John Adkins: So  I was a Marine reservist. Okay, so I entered in my actually my junior year my dad sign. Me so I could get in early back then. It was called the delayed entry program. I don’t know if it still exists today, but I was in the Marine reserve stayed there for four years blew out my knee being stupid at UT. And so that kind of sent me on a different path.

Brad Parker:  Wait. Being in college and stupid?

John Adkins:  Yeah, especially at UT

Brad Parker: Yeah, I’m so surprised!

John Adkins: And those things don’t go together right just playing pickup football blew out my ACL so just just goofiness, but it’s always say it’s like you said Miracle earlier. That’s what I feel. I like it is because all the things that have happened to me in my life have led me to this moment. If I hadn’t blown up my knee where I’d be, you know, maybe not here. You don’t know. So just you know, just God uses all things for his glory and I think this is this is part of his plan and I feel it. So

Brad Parker: Well when you when you went to Bedford Junior High 1995, what were you teaching?

John Adkins: Yeah, I was at Central Junior High.

Brad Parker:  Oh, Central Junior High

John Adkins:  Don’t confuse us with the Bedford Broncos.

Brad Parker:  I’m sorry. It is Central. Yeah

John Adkins: When I came when I moved here so that maybe where you got it, but it’s Junior high and I have taught every social studies there. I’ve Texas history US History World Geography my last probably 12 years of solid World Geography. That was my major was in college, right? And I was also a coach started out as a free coach just volunteering my time because I knew it might is neat way to just be with kids, you know in a different thing than just a classroom and so started out as a girl’s coach and then moved to the guy side. So I’ve literally coached every sport at the junior high level except for hurdles. So done, everything else.

Brad Parker: Even pole vaulting?

John Adkins: I did pole vaulting and I’m glad there’s not a camera here because no one would believe it. But I actually, the guy had took over for was actually a pole vaulter in college, but he was moving on to help train his wife for the Olympics. She was a pole vaulter and so he made me pole vault and I- it was the scariest experience in my entire life. I got a but I did it once and never did it again, but I was able to coach it. So there you go.

Brad Parker: How fun. Well, where did you get your interest into trying to help the kids at keys? I mean did you decide you wanted to go to keys and direct your path that way or did kind of find you?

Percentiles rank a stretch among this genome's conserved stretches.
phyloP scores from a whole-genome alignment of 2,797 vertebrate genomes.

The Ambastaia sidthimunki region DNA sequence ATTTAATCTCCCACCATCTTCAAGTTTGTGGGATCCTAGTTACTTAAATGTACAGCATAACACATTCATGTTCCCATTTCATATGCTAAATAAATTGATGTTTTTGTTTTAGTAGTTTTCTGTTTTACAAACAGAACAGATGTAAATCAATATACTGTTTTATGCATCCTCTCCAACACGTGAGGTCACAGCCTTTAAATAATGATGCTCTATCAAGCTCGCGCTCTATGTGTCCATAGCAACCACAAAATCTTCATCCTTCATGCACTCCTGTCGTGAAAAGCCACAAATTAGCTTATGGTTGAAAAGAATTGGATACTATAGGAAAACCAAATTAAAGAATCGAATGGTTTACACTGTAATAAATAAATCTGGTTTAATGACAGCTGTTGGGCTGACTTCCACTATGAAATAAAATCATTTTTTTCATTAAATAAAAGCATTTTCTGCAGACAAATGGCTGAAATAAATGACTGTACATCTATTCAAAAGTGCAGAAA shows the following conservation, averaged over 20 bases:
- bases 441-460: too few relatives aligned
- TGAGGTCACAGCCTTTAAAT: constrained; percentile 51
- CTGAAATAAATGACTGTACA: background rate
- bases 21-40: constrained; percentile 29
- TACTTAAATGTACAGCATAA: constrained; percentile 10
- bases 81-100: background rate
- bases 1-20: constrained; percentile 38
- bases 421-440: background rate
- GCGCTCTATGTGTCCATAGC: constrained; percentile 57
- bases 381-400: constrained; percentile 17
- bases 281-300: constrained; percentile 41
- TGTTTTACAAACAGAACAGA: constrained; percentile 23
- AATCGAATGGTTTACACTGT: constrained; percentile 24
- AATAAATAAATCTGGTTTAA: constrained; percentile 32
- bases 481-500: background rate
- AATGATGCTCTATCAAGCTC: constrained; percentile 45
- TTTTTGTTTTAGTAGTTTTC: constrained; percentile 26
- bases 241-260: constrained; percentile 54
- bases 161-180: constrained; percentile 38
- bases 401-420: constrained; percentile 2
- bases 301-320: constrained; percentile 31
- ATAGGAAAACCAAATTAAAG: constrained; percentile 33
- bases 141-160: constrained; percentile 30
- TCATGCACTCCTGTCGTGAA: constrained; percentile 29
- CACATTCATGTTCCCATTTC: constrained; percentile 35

John Adkins: Yeah, that’s a great question. It’s a little bit about myself. Like I said, I’m from a divorced family. There’s alcoholism and my family I don’t want to throw either my parent under the bus, but that was prevalent in our family so rough, rough times. They’re so emotional abuse things like that, but those Again, I don’t hold anybody response for that. I don’t want anybody feel bad about that. It created scars for me that I look at and say that’s where God led me through that time and then and help direct my path. And so I’ve always kind of had a sense for that. So lack at church been in missions with the Sioux reservation in North Dakota been in missions in Mexico. So we’re dealing with poverty with dealing with alcoholism drug abuse things like that that I had experienced. And so again just it’s kind of cool where the path is lead you and over at Central Junior High, you know, I’m across the parking lot from Keys kind of knew what was going on over there, but it’s been about I want to say 10 to 12 years ago.  At church we did prayer walks around schools and always noticed because I was again I was right next door. So I’d always prayer walk Central but no one ever signed up to prayer walk Keys. And so I said no, I’m going to start prayer walking Keys High School. And so I would do that every year and I would you just walk around. Campus and asking God to bless everybody’s gonna go through those doors, whatever they’re going to go through, you know didn’t really know the people at the time June Jacoby who actually was one of my principles that Central and she’s actually told me I should be an administrator. So crazy the lady who kind of Miss Keyes High School told me I should be an administrator so pretty neat. So that’s kind of the Legacy thing Legacy piece there. So I just kept filling my heart bending towards towards Keys, but I was at Central for my whole career 24 years. Up to last year 24 years and you know early on if I always want to be the principal of key. Our Central principle is Central but after prayer walking things my heart just started to bend towards this type of student. And so I said, I finally got to the point where I said, you know, I don’t go anywhere else unless I’m the principal of Keys High School and here I am.